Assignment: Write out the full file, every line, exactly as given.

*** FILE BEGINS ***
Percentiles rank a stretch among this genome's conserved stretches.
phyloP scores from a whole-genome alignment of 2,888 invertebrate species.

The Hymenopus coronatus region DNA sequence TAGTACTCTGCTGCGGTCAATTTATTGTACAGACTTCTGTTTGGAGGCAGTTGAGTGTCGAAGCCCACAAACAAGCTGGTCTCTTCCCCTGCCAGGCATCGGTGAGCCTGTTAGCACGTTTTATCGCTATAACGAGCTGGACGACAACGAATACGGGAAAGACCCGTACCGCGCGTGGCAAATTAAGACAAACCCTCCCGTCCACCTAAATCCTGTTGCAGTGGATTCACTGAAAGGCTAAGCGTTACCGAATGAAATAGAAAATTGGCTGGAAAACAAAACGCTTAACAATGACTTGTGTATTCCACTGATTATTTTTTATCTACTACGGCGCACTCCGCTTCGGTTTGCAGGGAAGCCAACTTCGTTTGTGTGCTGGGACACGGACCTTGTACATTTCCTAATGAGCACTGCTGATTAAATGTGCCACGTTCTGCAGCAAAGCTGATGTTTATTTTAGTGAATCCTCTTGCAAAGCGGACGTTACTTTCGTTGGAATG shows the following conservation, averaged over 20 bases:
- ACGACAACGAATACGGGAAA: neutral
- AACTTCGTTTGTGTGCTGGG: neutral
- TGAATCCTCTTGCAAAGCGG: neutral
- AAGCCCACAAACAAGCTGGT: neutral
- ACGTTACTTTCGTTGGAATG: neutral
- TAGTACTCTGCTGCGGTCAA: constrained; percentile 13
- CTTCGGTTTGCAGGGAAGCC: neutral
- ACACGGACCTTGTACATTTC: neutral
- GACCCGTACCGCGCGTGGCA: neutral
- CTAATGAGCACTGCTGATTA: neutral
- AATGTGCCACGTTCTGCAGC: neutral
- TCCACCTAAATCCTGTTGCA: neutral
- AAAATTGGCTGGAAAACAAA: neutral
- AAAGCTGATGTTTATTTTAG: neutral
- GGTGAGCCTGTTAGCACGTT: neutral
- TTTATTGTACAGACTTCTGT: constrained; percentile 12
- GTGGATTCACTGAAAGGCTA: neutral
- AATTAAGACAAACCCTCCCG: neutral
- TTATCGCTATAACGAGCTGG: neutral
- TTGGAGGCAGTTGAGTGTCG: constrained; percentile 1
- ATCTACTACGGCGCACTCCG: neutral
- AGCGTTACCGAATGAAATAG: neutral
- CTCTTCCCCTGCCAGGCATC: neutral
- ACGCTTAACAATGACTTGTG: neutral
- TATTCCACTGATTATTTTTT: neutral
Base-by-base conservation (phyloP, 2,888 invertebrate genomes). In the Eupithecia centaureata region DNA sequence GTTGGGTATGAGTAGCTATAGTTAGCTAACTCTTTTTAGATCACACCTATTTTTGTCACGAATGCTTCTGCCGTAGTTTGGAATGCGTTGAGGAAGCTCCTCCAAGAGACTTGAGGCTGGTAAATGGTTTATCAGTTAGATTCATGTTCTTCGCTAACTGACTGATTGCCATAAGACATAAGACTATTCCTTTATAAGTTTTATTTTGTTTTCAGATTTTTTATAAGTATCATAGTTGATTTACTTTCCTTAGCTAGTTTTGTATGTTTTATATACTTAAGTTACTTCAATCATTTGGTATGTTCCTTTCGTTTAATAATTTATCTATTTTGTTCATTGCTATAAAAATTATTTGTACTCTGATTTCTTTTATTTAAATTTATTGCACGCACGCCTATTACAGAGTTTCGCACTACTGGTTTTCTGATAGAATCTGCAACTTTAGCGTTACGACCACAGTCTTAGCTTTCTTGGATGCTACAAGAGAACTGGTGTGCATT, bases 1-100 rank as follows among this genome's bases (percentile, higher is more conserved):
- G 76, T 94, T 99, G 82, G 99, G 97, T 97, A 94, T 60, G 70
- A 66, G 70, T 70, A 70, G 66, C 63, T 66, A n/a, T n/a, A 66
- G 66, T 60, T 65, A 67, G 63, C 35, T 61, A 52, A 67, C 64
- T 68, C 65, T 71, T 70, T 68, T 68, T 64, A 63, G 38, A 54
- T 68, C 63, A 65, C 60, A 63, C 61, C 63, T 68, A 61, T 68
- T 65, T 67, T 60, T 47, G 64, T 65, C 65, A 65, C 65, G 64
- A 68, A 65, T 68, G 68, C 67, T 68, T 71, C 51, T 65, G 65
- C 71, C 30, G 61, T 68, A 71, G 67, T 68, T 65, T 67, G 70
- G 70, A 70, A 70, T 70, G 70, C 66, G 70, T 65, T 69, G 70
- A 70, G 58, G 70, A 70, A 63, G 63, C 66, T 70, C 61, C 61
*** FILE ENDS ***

Percentiles rank a stretch among this genome's conserved stretches.
phyloP scores from a whole-genome alignment of 2,888 invertebrate species.

The Hymenopus coronatus region DNA sequence TAGTACTCTGCTGCGGTCAATTTATTGTACAGACTTCTGTTTGGAGGCAGTTGAGTGTCGAAGCCCACAAACAAGCTGGTCTCTTCCCCTGCCAGGCATCGGTGAGCCTGTTAGCACGTTTTATCGCTATAACGAGCTGGACGACAACGAATACGGGAAAGACCCGTACCGCGCGTGGCAAATTAAGACAAACCCTCCCGTCCACCTAAATCCTGTTGCAGTGGATTCACTGAAAGGCTAAGCGTTACCGAATGAAATAGAAAATTGGCTGGAAAACAAAACGCTTAACAATGACTTGTGTATTCCACTGATTATTTTTTATCTACTACGGCGCACTCCGCTTCGGTTTGCAGGGAAGCCAACTTCGTTTGTGTGCTGGGACACGGACCTTGTACATTTCCTAATGAGCACTGCTGATTAAATGTGCCACGTTCTGCAGCAAAGCTGATGTTTATTTTAGTGAATCCTCTTGCAAAGCGGACGTTACTTTCGTTGGAATG shows the following conservation, averaged over 20 bases:
- ACGACAACGAATACGGGAAA: neutral
- AACTTCGTTTGTGTGCTGGG: neutral
- TGAATCCTCTTGCAAAGCGG: neutral
- AAGCCCACAAACAAGCTGGT: neutral
- ACGTTACTTTCGTTGGAATG: neutral
- TAGTACTCTGCTGCGGTCAA: constrained; percentile 13
- CTTCGGTTTGCAGGGAAGCC: neutral
- ACACGGACCTTGTACATTTC: neutral
- GACCCGTACCGCGCGTGGCA: neutral
- CTAATGAGCACTGCTGATTA: neutral
- AATGTGCCACGTTCTGCAGC: neutral
- TCCACCTAAATCCTGTTGCA: neutral
- AAAATTGGCTGGAAAACAAA: neutral
- AAAGCTGATGTTTATTTTAG: neutral
- GGTGAGCCTGTTAGCACGTT: neutral
- TTTATTGTACAGACTTCTGT: constrained; percentile 12
- GTGGATTCACTGAAAGGCTA: neutral
- AATTAAGACAAACCCTCCCG: neutral
- TTATCGCTATAACGAGCTGG: neutral
- TTGGAGGCAGTTGAGTGTCG: constrained; percentile 1
- ATCTACTACGGCGCACTCCG: neutral
- AGCGTTACCGAATGAAATAG: neutral
- CTCTTCCCCTGCCAGGCATC: neutral
- ACGCTTAACAATGACTTGTG: neutral
- TATTCCACTGATTATTTTTT: neutral
Base-by-base conservation (phyloP, 2,888 invertebrate genomes). In the Eupithecia centaureata region DNA sequence GTTGGGTATGAGTAGCTATAGTTAGCTAACTCTTTTTAGATCACACCTATTTTTGTCACGAATGCTTCTGCCGTAGTTTGGAATGCGTTGAGGAAGCTCCTCCAAGAGACTTGAGGCTGGTAAATGGTTTATCAGTTAGATTCATGTTCTTCGCTAACTGACTGATTGCCATAAGACATAAGACTATTCCTTTATAAGTTTTATTTTGTTTTCAGATTTTTTATAAGTATCATAGTTGATTTACTTTCCTTAGCTAGTTTTGTATGTTTTATATACTTAAGTTACTTCAATCATTTGGTATGTTCCTTTCGTTTAATAATTTATCTATTTTGTTCATTGCTATAAAAATTATTTGTACTCTGATTTCTTTTATTTAAATTTATTGCACGCACGCCTATTACAGAGTTTCGCACTACTGGTTTTCTGATAGAATCTGCAACTTTAGCGTTACGACCACAGTCTTAGCTTTCTTGGATGCTACAAGAGAACTGGTGTGCATT, bases 1-100 rank as follows among this genome's bases (percentile, higher is more conserved):
- G 76, T 94, T 99, G 82, G 99, G 97, T 97, A 94, T 60, G 70
- A 66, G 70, T 70, A 70, G 66, C 63, T 66, A n/a, T n/a, A 66
- G 66, T 60, T 65, A 67, G 63, C 35, T 61, A 52, A 67, C 64
- T 68, C 65, T 71, T 70, T 68, T 68, T 64, A 63, G 38, A 54
- T 68, C 63, A 65, C 60, A 63, C 61, C 63, T 68, A 61, T 68
- T 65, T 67, T 60, T 47, G 64, T 65, C 65, A 65, C 65, G 64
- A 68, A 65, T 68, G 68, C 67, T 68, T 71, C 51, T 65, G 65
- C 71, C 30, G 61, T 68, A 71, G 67, T 68, T 65, T 67, G 70
- G 70, A 70, A 70, T 70, G 70, C 66, G 70, T 65, T 69, G 70
- A 70, G 58, G 70, A 70, A 63, G 63, C 66, T 70, C 61, C 61